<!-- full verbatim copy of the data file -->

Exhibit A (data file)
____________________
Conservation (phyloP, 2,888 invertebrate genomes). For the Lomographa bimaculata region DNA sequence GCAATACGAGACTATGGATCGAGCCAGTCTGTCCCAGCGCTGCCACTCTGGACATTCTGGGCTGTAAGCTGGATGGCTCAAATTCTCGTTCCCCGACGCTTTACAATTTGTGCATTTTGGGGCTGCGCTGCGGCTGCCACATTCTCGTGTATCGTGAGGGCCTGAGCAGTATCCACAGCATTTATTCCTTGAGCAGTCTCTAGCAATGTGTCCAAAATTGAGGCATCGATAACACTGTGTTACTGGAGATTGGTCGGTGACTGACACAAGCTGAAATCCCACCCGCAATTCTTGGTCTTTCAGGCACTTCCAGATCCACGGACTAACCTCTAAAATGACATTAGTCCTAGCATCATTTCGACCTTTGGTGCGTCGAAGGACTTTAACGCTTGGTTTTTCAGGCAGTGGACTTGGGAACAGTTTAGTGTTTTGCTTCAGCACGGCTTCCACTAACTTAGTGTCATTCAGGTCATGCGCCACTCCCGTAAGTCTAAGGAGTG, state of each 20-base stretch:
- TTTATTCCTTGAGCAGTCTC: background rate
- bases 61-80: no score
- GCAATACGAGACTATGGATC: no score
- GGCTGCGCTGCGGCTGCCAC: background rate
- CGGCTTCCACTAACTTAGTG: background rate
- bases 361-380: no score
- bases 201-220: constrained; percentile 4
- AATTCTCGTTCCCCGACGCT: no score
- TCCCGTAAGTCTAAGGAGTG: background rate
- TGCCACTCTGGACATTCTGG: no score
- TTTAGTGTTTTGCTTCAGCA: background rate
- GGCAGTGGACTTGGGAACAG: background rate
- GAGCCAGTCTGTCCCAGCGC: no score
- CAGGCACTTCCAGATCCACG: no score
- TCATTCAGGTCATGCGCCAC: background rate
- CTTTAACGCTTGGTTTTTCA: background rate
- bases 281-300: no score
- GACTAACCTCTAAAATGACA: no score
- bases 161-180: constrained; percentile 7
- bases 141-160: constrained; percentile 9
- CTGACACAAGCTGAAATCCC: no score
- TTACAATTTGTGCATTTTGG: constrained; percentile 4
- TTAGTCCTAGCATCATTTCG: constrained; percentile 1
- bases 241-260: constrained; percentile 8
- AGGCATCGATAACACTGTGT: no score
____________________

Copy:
Conservation (phyloP, 2,888 invertebrate genomes). For the Lomographa bimaculata region DNA sequence GCAATACGAGACTATGGATCGAGCCAGTCTGTCCCAGCGCTGCCACTCTGGACATTCTGGGCTGTAAGCTGGATGGCTCAAATTCTCGTTCCCCGACGCTTTACAATTTGTGCATTTTGGGGCTGCGCTGCGGCTGCCACATTCTCGTGTATCGTGAGGGCCTGAGCAGTATCCACAGCATTTATTCCTTGAGCAGTCTCTAGCAATGTGTCCAAAATTGAGGCATCGATAACACTGTGTTACTGGAGATTGGTCGGTGACTGACACAAGCTGAAATCCCACCCGCAATTCTTGGTCTTTCAGGCACTTCCAGATCCACGGACTAACCTCTAAAATGACATTAGTCCTAGCATCATTTCGACCTTTGGTGCGTCGAAGGACTTTAACGCTTGGTTTTTCAGGCAGTGGACTTGGGAACAGTTTAGTGTTTTGCTTCAGCACGGCTTCCACTAACTTAGTGTCATTCAGGTCATGCGCCACTCCCGTAAGTCTAAGGAGTG, state of each 20-base stretch:
- TTTATTCCTTGAGCAGTCTC: background rate
- bases 61-80: no score
- GCAATACGAGACTATGGATC: no score
- GGCTGCGCTGCGGCTGCCAC: background rate
- CGGCTTCCACTAACTTAGTG: background rate
- bases 361-380: no score
- bases 201-220: constrained; percentile 4
- AATTCTCGTTCCCCGACGCT: no score
- TCCCGTAAGTCTAAGGAGTG: background rate
- TGCCACTCTGGACATTCTGG: no score
- TTTAGTGTTTTGCTTCAGCA: background rate
- GGCAGTGGACTTGGGAACAG: background rate
- GAGCCAGTCTGTCCCAGCGC: no score
- CAGGCACTTCCAGATCCACG: no score
- TCATTCAGGTCATGCGCCAC: background rate
- CTTTAACGCTTGGTTTTTCA: background rate
- bases 281-300: no score
- GACTAACCTCTAAAATGACA: no score
- bases 161-180: constrained; percentile 7
- bases 141-160: constrained; percentile 9
- CTGACACAAGCTGAAATCCC: no score
- TTACAATTTGTGCATTTTGG: constrained; percentile 4
- TTAGTCCTAGCATCATTTCG: constrained; percentile 1
- bases 241-260: constrained; percentile 8
- AGGCATCGATAACACTGTGT: no score